Disproving a Belief System

I recently came across an argument on Talking Philosophy against one of the arguments Dawkin’s made in his book “The God Delusion”

This is a repost of my reply:

Belief systems are more or less sophisticated (which is independent of whether or not they are right or wrong). The more sophisticated, the harder to show how they are wrong, the more you’ve got to know.

In a world where people have believed in fairies for more than two thousand years, where fairies have inspired many of the great achievements of human civilization, where some of the outstanding minds in human history have believed in fairies, have debated their existence and nature in some of the major works of literature and philosophy, where there are “proofs” of fairies that many (some?) people take to be valid, where there exists a huge variation in what people take fairies to be when they say that they believe in them… when all this, and more, is true

This is a good summary the main point you have tried to make over and over (and have concluded that you are correct about). In the form of a syllogism:

Premise 1: Belief systems are more or less sophisticated.
Premise 2: Sophistication of a belief system is independent of it’s correctness.
(Adapted from the second Quote)
Premise 3: Belief systems have existed for a long time.
Premise 4: Belief systems inspire great human achievements.
Premise 5: Great people in history have endorsed belief systems.
Premise 6: Many people believe there is proof for belief systems.
Premise 7: More knowledge makes for better criticism.

Through these premises you have induced:

Conclusion: The more sophisticated a belief system is the harder it is to disprove and to disprove a belief system it you must have an intimate knowledge of it.

Fallacy 1: The first part of your conclusion directly violates your second premise. Sophistication can not increase legitimacy, as you state and I agree with, if it is to be taken as independent of the belief system.

Fallacy 2: The only premise you actually provide for your second claim is that more knowledge makes for better criticism. Premise 3-6 are mostly irrelevant filler (IMHO). It appears that you are inducing the second claim on the basis of a personal value for knowledge. From this premise I could make the following claim:

I have studied fairies my whole life and know more about them than anyone on the planet. I am the highest of fairy experts. I say fairies are real and no one can dispute that because no one has more knowledge than I do about the subject of fairies.

This imagined person has to provide no evidence for his claim and based on your claim no one can criticize him because no one has more knowledge on the subject then he.

I believe part of the allure of this argument is that it appears that you are trying to avoid a hasty conclusion. I do not think this is the case.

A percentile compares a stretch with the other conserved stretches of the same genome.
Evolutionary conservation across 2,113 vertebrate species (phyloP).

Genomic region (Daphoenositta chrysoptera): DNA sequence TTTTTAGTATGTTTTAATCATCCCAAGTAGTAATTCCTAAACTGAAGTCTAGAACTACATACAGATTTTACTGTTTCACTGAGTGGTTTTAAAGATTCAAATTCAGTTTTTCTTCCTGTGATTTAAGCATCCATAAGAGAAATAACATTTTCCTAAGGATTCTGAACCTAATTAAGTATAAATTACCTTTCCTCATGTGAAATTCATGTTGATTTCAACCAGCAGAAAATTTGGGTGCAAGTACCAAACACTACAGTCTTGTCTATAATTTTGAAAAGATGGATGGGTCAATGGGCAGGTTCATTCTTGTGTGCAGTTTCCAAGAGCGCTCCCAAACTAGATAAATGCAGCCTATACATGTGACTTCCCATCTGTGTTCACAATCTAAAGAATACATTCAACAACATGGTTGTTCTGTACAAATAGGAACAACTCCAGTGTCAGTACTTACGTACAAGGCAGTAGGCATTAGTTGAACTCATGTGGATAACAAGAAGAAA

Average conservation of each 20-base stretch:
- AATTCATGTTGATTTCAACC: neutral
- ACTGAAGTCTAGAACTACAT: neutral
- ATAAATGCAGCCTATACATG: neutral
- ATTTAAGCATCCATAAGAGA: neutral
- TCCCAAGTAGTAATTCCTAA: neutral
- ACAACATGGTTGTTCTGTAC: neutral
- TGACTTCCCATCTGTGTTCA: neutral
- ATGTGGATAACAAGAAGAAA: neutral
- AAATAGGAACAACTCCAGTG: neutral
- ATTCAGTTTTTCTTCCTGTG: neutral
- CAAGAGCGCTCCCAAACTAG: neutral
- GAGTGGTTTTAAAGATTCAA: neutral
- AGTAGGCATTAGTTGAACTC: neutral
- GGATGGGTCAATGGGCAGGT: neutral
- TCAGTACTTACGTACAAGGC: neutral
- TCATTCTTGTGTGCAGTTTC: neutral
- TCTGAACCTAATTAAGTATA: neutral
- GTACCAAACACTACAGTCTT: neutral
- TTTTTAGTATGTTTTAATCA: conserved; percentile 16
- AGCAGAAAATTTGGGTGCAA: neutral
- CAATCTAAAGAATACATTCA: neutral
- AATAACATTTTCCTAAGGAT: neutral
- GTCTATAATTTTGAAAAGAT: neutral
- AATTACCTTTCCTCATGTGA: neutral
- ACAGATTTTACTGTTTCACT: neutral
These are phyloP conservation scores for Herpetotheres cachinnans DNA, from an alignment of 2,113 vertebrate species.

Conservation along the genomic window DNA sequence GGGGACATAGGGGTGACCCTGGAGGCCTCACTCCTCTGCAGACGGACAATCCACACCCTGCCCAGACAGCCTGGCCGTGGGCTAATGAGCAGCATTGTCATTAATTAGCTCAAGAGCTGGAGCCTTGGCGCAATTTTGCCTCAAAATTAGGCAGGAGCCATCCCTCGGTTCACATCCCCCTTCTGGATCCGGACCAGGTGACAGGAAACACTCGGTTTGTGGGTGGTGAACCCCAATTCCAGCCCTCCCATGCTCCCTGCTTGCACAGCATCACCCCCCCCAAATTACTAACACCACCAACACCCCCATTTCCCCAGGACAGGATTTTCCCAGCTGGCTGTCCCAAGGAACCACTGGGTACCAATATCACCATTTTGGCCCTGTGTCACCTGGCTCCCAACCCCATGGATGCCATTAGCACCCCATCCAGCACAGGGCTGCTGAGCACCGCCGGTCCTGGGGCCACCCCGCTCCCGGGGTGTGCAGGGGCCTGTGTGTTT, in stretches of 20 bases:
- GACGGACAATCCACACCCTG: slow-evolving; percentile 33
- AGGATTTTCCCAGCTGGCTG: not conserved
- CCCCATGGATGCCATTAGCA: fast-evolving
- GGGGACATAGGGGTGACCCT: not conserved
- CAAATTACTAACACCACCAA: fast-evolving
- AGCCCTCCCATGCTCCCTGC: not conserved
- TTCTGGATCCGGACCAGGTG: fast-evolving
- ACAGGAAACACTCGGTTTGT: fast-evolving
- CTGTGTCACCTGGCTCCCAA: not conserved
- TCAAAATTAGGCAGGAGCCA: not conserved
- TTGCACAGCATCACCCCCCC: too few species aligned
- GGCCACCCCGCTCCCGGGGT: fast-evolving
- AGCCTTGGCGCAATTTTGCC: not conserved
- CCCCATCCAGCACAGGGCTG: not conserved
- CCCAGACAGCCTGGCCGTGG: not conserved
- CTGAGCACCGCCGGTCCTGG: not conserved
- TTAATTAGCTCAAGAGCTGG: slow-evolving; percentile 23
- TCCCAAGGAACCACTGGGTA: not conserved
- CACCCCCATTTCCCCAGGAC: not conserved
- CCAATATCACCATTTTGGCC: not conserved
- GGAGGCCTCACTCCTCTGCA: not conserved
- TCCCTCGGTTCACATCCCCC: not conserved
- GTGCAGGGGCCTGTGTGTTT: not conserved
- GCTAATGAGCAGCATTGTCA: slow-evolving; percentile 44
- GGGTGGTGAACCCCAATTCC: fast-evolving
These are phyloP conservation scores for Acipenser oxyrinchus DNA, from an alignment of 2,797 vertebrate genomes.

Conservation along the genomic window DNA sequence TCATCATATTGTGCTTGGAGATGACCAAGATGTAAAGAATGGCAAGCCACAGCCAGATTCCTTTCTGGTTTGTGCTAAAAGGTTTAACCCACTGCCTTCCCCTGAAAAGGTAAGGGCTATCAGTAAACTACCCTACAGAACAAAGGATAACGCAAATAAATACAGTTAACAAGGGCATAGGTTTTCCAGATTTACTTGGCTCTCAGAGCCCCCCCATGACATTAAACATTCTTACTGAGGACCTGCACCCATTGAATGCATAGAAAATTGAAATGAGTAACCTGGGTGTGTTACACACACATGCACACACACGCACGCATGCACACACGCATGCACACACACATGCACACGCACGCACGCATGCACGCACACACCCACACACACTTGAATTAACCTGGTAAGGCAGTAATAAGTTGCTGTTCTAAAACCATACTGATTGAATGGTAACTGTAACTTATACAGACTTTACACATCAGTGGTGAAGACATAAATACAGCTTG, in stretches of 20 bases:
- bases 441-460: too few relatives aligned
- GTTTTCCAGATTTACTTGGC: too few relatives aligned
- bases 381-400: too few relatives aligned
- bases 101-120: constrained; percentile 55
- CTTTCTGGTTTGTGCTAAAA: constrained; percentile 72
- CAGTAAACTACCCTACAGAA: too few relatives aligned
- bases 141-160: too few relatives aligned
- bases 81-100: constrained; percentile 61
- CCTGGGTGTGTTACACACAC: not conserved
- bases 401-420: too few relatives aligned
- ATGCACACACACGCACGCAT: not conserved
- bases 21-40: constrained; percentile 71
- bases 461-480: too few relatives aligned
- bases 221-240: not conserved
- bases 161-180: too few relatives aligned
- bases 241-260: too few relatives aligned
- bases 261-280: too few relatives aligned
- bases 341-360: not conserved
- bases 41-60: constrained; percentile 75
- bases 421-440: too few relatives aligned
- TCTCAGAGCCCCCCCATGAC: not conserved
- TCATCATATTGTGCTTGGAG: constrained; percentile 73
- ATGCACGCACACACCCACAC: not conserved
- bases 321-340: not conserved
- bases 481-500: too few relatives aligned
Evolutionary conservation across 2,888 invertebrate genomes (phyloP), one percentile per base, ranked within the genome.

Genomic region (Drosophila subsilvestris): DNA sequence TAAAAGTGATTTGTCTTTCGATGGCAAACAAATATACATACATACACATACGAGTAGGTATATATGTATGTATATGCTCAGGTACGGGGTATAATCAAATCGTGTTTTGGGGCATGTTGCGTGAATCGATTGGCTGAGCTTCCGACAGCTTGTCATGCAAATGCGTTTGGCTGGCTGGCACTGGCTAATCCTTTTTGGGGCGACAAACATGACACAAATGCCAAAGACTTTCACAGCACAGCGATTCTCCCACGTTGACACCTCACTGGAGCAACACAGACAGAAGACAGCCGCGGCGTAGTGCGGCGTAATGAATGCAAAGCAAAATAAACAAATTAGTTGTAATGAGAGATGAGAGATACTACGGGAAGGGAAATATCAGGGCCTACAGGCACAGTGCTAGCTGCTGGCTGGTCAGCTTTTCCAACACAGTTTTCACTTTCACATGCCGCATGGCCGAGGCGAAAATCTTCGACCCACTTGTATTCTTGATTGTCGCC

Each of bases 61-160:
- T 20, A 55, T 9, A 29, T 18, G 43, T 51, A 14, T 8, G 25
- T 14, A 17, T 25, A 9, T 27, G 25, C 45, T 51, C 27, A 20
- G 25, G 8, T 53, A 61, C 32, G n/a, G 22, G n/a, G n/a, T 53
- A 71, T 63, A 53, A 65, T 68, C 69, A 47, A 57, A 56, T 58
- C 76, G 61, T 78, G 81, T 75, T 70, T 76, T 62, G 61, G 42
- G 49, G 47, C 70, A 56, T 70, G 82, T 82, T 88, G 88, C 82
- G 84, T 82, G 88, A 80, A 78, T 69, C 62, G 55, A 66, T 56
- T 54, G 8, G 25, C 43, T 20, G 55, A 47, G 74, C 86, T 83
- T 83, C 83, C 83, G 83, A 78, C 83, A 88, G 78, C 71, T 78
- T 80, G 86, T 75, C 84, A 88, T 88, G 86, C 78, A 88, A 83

You have said:

So spare me all this “begging the question” stuff.

I will not spare you, you are begging the question when you say:

it is necessary to know a fair bit about fairy-ology to show that belief in fairies is irrational.

Your assumption that if we increase the complexity and sophistication of a belief system it makes it more correct is a poor conclusion to come to. It seems like your trying to apply the argument of irreducible complexity to theology… the more complex the more it proves god exists… Have you not heard of Occam’s razor?

Paul hit the nail on the head:

“Give it up guys. Some theology is more sophisticated than other kinds. It’s all wrong, of course – but some stuff is wrong is more complicated ways than other stuff.” This only seems plausible. I say fairies exist but i know nothing else about them . I am simply wrong. You say fairies exist and have various properties. You are wrong in a more complicated way. But you are also more wrong that I am because you made the same error as I did – that fairies exist – and then went on to add more errors.

At the end of the day I would agree with your conclusion if it were modified as such:

It is easier to disprove a belief system it you have an intimate knowledge of it.

While less absolute than your conclusion it’s far easier to defend.

It is not necessary to know a fair bit about X to show that belief in X is irrational. Where X can equal any of the following: fairies, magic, ghosts, gods, trolls, elves, the force, vampires, Godzilla, Cthulhu, wizards, Optimus Prime, Chewbacca, Big Foot, Spock, Frankenstein, Samus Aran, (and the list could go on forever)… It is irrational to assume that fiction and reality can be the same, that things exist with out evidence of their existence.

Posted in Critiques

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